Fri, Dec 10, 2004 - Page 17 News List

'National Treasure' strikes US gold

The new Nicholas Cage film is biggest at the box office in America


Nicholas Cage's flick National Treasure beat a slate of animated and holiday releases in the US for the third week in a row, figures showed Sunday.

The treasure hunt took an estimated US$17.1 million this weekend, boosting its three-week take to US$110.2 million.

The holiday comedy Christmas with the Kranks, starring Tim Allen and Jamie Lee Curtis, took second place, earning about US$11.7 million.

The computer animated The Polar Express, featuring the voice of Tom Hanks, arrived in third place with US$11 million.

Disney-Pixar's The Incredibles followed at US$9.1 million.

The SpongeBob SquarePants Movie, based on a television cartoon, took fifth place, and the Mike Nichols-directed Closer -- starring Jude Law, Julia Roberts and Natalie Portman -- debuted in sixth place.

Oliver Stone's big-budget epic Alexander, starring Irish hunk Colin Farrell, followed its disappointing opening last week with a slump to US$4.7 million.

The Peter Pan story Finding Neverland, starring Johnny Depp and Kate Winslett, was again eighth, Renee Zellweger's Bridget Jones: The Edge of Reason took ninth, and the Ray Charles biopic Ray was tenth.

`Incredibles' tops UK box office

The Incredibles has kept a firm grip on the top spot in UK cinemas while Christmas with the Kranks kicked off the festive season at number three.

The Incredibles, a computer-animated movie about a family of superheroes who come out of retirement raked in US$3.2 million over the weekend, to bring its gross so far to US$10 million.

Bridget Jones: The Edge of Reason stayed in second, andChristmas with the Kranks took US$120,000 on its first weekend, pushing sci-fi conspiracy The Forgotten with Julianne Moore to fourth place.

The Grudge, a film about a cursed house starring Sarah Michelle Gellar, dropped to fifth while the thriller The Manchurian Candidate stayed at sixth.

Two new entries failed to make the top five. Churchill: The Hollywood Years, a surreal look at how movies rewrite history, went in at number seven.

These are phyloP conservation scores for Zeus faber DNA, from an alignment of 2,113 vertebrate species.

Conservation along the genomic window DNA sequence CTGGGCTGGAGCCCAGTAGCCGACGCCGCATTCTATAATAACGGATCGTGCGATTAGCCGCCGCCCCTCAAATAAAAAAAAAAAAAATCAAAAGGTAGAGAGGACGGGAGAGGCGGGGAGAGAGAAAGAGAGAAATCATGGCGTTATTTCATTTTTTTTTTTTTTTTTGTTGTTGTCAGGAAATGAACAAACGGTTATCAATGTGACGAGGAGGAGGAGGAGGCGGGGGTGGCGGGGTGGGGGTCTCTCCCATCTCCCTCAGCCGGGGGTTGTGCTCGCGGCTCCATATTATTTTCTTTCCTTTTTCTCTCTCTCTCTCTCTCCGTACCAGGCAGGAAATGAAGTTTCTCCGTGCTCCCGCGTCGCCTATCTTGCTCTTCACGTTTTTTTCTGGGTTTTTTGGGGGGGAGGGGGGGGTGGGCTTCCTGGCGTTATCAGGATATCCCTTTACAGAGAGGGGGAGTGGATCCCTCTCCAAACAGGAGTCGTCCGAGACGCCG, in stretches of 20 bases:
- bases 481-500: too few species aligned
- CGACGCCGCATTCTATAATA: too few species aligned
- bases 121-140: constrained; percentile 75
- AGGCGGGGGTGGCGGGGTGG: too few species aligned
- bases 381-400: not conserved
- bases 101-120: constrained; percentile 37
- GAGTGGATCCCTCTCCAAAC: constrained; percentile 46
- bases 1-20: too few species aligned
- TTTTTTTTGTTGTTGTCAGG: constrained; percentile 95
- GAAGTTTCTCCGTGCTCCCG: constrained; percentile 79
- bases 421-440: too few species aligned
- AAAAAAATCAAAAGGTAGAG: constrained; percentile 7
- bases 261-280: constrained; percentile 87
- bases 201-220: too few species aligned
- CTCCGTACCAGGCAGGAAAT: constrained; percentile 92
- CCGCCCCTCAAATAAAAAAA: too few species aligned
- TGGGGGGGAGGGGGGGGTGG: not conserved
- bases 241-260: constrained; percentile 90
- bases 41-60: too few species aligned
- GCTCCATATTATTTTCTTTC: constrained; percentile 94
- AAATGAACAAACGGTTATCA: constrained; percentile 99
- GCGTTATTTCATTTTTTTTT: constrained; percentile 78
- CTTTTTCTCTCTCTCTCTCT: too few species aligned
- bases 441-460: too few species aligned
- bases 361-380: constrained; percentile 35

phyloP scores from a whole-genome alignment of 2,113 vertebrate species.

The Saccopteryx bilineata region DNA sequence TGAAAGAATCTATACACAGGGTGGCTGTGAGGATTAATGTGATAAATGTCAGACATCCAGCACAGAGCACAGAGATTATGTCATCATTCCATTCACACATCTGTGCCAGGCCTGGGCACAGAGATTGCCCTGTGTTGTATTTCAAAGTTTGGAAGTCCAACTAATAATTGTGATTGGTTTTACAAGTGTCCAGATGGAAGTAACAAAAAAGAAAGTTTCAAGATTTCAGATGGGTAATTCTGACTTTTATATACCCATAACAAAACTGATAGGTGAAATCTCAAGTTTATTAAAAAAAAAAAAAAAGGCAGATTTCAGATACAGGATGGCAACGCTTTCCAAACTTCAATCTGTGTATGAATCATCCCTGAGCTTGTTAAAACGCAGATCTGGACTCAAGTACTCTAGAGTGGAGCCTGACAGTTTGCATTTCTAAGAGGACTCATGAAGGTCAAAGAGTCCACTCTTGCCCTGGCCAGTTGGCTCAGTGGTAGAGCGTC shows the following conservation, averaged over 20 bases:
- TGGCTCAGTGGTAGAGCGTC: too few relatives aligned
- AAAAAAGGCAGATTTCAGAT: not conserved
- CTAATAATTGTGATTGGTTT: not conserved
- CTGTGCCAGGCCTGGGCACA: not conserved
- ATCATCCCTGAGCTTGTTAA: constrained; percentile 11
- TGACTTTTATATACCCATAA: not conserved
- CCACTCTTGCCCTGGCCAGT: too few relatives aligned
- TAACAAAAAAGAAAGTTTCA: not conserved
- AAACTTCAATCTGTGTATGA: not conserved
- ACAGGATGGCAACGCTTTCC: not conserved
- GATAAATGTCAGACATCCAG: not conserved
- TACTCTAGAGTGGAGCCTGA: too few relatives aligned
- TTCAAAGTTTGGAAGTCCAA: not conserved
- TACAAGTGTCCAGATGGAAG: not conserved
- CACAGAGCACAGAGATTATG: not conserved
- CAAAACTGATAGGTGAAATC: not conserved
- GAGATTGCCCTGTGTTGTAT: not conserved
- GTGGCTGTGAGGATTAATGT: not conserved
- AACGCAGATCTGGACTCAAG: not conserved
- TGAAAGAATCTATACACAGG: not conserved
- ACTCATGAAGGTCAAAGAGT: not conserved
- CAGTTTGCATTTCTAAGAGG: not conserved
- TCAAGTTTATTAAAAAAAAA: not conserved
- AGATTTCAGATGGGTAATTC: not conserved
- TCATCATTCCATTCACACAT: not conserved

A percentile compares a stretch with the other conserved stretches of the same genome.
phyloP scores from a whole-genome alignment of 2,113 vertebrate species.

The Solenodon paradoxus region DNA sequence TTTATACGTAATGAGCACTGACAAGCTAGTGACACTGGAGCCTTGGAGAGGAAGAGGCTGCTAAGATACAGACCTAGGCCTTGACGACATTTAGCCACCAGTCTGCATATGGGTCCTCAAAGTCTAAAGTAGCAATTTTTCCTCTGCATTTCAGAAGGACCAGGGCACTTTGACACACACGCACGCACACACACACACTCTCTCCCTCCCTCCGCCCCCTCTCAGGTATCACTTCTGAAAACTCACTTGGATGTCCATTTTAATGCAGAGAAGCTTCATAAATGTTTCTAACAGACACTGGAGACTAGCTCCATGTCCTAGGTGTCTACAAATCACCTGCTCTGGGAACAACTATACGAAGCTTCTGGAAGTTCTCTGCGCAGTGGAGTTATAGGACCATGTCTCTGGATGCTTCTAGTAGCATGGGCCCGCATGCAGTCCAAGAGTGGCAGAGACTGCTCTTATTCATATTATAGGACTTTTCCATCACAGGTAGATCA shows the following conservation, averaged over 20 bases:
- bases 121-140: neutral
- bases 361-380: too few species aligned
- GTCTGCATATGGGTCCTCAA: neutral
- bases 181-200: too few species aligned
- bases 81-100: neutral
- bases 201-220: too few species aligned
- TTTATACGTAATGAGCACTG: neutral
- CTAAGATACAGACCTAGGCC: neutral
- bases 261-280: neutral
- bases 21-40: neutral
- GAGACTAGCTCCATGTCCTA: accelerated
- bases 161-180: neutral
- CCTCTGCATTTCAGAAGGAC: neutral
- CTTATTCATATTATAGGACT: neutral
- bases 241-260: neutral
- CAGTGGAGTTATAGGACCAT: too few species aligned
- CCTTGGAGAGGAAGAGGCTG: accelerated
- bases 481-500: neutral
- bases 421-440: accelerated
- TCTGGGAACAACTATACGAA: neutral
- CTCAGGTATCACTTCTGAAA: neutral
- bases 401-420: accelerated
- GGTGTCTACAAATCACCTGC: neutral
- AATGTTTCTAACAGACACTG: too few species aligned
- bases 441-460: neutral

The Shakespeare adaptation The Merchant of Venice was number eight, despite wide praise from critics for Al Pacino's performance as Shylock.

After the Sunset dropped to ninth place while Bollywood romance Veer Zaara fell to 10th.

Powell remains unshaken by Bond

Outgoing US Secretary of State Colin Powell turned film critic Tuesday in Sofia, Bulgaria, when he panned the formulaic plots of James Bond films while extolling producers for providing the fictional superspy with sophisticated gadgets before they were actually invented.

"It's interesting, though, a lot of the gadgets that you saw in the older James Bond movies and some of the other gadgets which seemed so incredible all have happened," Powell said.

He jokingly declined to comment when asked by a student whose class had analyzed Bond movies whether real-world technology surpassed that presented in today's films, saying "so much further I can't talk about them."

He had less enthusiasm for actual content of the movies.

Powell, who prefers Jamaican rum and coke to shaken martinis, offered no opinion on who his favorite Bond actor is.

Oscars and Emmy together

Earlier in the week Oscar organizers named Emmy-winning US television veteran Louis Horvitz as the director of the 77th annual Academy Awards telecast.

Horowitz has helmed the show, which is watched by up to US$1 billion television viewers across the world, eight times previously.

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